Land Rights: Liberia Is At A Crucial Moment In Its History
A historic election gives President George Weah the momentum and mandate to enact a robust agenda, and Mr. Weah has rightly identified secure land rights as a priority for his administration. But will land reform in Liberia – through the presently debated Land Rights Bill – do enough to promote the rights of all Liberians? Or will women remain disadvantaged by customary practices that leave them to inherit poverty, not property?
My organization, Landesa, is an international NGO with more than 50 years of experience working on land policy reform and legal implementation, including nearly a decade of experience in Liberia. I’d like to connect you with a member of our Liberia program team to discuss the potential for gender equitable land reform to provide Liberia’s women with greater economic and social empowerment – and the inherent risk to prosperity and security if reforms neglect to account for women.
Gender Discrimination in Land and Inheritance Rights Threatens to Undermine Peace and Economic Prosperity in Liberia
The 2018 election of President George Weah was a watershed moment for Liberia, marking the first peaceful, democratic transition of power in five decades. Mr. Weah’s ascension from global football star to the presidency follows another historic milestone for Liberia, the region, and the world – the administration of President Ellen Johnson Sirleaf, Africa’s first elected female head of state.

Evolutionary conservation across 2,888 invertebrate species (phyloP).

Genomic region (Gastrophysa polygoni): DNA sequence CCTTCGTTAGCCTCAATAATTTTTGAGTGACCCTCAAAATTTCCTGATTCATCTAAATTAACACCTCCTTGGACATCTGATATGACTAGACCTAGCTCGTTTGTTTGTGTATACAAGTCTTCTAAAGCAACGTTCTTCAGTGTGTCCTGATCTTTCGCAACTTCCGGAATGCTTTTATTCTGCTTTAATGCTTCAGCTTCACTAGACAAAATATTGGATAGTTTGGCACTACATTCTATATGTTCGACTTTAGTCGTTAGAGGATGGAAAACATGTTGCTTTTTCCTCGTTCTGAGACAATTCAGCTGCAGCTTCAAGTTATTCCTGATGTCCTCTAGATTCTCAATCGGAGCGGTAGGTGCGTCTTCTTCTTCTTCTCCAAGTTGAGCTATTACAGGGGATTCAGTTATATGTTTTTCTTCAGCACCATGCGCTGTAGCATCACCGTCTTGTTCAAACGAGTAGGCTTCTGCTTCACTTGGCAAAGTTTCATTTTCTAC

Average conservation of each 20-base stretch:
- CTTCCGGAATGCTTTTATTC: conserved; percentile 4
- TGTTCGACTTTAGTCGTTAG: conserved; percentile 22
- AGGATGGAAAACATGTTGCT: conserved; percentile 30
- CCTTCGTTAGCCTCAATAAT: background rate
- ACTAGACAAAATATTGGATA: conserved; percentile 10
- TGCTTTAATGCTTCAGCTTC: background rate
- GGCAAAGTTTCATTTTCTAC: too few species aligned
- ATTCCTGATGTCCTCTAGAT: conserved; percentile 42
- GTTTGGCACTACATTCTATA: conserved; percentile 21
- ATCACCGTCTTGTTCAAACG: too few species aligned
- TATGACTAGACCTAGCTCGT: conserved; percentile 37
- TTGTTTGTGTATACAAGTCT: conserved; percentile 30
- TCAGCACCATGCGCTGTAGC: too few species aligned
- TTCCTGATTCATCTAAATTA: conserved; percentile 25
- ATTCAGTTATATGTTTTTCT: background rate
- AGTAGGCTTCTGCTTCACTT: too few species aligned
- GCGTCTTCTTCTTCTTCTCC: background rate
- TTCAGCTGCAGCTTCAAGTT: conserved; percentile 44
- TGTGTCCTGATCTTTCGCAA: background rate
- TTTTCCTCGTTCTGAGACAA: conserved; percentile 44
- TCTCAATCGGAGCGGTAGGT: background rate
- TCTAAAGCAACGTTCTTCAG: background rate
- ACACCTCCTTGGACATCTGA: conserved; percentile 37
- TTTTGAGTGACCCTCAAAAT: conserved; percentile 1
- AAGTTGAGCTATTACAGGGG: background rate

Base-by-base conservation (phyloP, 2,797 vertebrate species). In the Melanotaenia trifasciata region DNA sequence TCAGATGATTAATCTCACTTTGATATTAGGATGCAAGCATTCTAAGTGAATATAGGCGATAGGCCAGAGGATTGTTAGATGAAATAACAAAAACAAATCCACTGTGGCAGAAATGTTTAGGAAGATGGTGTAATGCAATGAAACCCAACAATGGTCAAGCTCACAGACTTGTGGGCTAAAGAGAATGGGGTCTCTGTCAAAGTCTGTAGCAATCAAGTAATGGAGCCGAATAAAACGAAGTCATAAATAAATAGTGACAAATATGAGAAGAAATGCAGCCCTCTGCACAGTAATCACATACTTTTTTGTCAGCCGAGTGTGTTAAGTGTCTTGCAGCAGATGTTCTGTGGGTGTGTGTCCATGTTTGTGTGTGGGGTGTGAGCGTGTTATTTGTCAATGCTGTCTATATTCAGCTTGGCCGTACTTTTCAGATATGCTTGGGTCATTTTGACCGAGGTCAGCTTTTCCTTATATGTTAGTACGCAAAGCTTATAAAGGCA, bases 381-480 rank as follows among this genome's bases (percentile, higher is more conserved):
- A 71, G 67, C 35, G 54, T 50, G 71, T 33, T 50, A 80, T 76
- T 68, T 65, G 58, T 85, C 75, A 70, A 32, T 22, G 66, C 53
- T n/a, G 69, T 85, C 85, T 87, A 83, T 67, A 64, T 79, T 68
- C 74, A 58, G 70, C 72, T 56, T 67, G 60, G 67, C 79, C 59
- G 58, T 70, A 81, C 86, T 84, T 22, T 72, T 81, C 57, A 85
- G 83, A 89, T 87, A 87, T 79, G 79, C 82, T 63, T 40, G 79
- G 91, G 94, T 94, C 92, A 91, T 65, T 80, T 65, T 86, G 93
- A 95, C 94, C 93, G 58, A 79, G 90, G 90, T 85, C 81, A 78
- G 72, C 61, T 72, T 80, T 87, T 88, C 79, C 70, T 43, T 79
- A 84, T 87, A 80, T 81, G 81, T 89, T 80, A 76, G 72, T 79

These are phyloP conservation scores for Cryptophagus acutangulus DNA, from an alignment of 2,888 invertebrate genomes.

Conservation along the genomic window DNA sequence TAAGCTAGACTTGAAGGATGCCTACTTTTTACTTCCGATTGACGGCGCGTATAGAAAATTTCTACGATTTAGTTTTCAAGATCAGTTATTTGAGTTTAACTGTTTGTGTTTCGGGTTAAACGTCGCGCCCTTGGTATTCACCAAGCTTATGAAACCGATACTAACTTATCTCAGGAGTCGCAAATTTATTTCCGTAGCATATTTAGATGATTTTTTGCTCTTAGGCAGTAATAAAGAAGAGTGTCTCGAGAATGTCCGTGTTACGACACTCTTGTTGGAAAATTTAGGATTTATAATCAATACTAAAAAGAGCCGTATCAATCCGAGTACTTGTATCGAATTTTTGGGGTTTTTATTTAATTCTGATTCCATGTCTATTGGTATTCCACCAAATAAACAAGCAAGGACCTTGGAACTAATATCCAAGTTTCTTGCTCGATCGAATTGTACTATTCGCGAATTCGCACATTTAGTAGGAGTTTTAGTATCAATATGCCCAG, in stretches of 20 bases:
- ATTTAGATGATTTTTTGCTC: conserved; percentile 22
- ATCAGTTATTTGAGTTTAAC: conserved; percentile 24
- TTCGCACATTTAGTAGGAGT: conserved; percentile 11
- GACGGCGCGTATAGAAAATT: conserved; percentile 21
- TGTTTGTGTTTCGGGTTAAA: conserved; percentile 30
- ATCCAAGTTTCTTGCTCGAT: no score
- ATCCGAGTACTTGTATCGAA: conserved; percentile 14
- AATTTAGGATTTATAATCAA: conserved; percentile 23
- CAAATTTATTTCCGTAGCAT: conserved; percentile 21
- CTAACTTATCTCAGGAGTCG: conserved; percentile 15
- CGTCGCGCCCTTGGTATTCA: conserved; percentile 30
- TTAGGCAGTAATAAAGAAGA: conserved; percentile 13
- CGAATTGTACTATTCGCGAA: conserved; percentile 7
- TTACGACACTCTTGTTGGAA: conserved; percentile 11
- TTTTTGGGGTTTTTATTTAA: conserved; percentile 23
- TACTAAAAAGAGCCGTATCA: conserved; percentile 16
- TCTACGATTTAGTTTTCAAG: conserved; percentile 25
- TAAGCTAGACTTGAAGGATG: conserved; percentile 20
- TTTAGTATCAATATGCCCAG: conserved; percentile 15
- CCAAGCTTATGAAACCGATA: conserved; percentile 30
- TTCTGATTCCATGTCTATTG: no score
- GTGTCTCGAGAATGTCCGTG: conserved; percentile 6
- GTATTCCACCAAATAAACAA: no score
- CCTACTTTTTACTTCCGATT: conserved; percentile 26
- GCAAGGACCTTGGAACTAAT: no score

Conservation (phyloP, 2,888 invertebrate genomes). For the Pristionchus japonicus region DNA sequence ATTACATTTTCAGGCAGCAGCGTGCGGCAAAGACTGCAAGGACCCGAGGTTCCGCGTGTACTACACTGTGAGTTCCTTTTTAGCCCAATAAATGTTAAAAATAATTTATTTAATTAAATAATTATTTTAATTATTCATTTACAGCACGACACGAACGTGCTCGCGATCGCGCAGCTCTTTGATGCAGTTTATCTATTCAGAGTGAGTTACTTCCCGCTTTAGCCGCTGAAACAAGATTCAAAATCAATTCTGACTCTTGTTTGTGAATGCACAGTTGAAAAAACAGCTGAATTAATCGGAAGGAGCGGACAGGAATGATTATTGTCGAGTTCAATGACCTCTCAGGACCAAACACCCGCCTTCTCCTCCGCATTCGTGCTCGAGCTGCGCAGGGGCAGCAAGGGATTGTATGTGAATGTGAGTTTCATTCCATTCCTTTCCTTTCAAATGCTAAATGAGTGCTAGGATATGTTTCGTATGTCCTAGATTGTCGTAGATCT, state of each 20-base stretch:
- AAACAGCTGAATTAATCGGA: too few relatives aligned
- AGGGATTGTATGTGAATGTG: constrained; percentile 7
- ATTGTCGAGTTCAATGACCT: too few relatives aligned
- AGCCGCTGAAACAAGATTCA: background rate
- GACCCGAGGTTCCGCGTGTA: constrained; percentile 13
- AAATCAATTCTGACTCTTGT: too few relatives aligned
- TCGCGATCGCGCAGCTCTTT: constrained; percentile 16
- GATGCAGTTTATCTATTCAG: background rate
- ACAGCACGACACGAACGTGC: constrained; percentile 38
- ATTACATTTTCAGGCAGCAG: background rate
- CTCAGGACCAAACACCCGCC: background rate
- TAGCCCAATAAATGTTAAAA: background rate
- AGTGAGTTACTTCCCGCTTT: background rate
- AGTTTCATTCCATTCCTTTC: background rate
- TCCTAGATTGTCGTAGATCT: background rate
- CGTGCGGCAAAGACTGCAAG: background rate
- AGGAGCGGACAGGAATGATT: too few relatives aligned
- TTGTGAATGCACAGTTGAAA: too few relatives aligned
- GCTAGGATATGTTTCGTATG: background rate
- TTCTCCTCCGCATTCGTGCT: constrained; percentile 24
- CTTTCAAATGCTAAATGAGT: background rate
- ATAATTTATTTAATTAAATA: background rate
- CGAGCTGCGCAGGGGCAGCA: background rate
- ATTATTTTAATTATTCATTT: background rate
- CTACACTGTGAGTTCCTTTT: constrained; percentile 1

But the symbolism of Sirleaf’s presidency has not translated into greater gender equity for the majority of Liberia’s women, who continue to be disadvantaged by inadequate or poorly implemented laws and discriminatory customary practices. In few areas is the gender gap more pronounced than in land and inheritance rights, as a recent USAID/Landesa study shows. This leaves women significantly disadvantaged in accessing a critical tool for wealth creation, and undermines Liberia’s progress in economic and social development. In a country still emerging from the turmoil of the 1989-2003 Liberian Civil War and the 2014 West Africa ebola outbreak, the consequences of continuing with this status quo could be severe.
President Weah, in a recent speech in Brussels, rightly identifies Liberia’s laws on property rights and land ownership as among those that marginalize and discriminate against women. With debate over the country’s Land Rights Bill about to enter its fifth year, the opportunity to reform its land laws and protect women’s rights is already before Liberia’s government. By recognizing women’s rights to land in both formal and customary settings, Liberia can move toward greater social and economic development for all Liberians.
Landesa, a global land rights organization with more than 50 years of experience in policy reform, advocacy, and legal implementation, began working in Liberia in 2010.
Sr. Communications Manager, Landesa,
Seattle, Wash., USA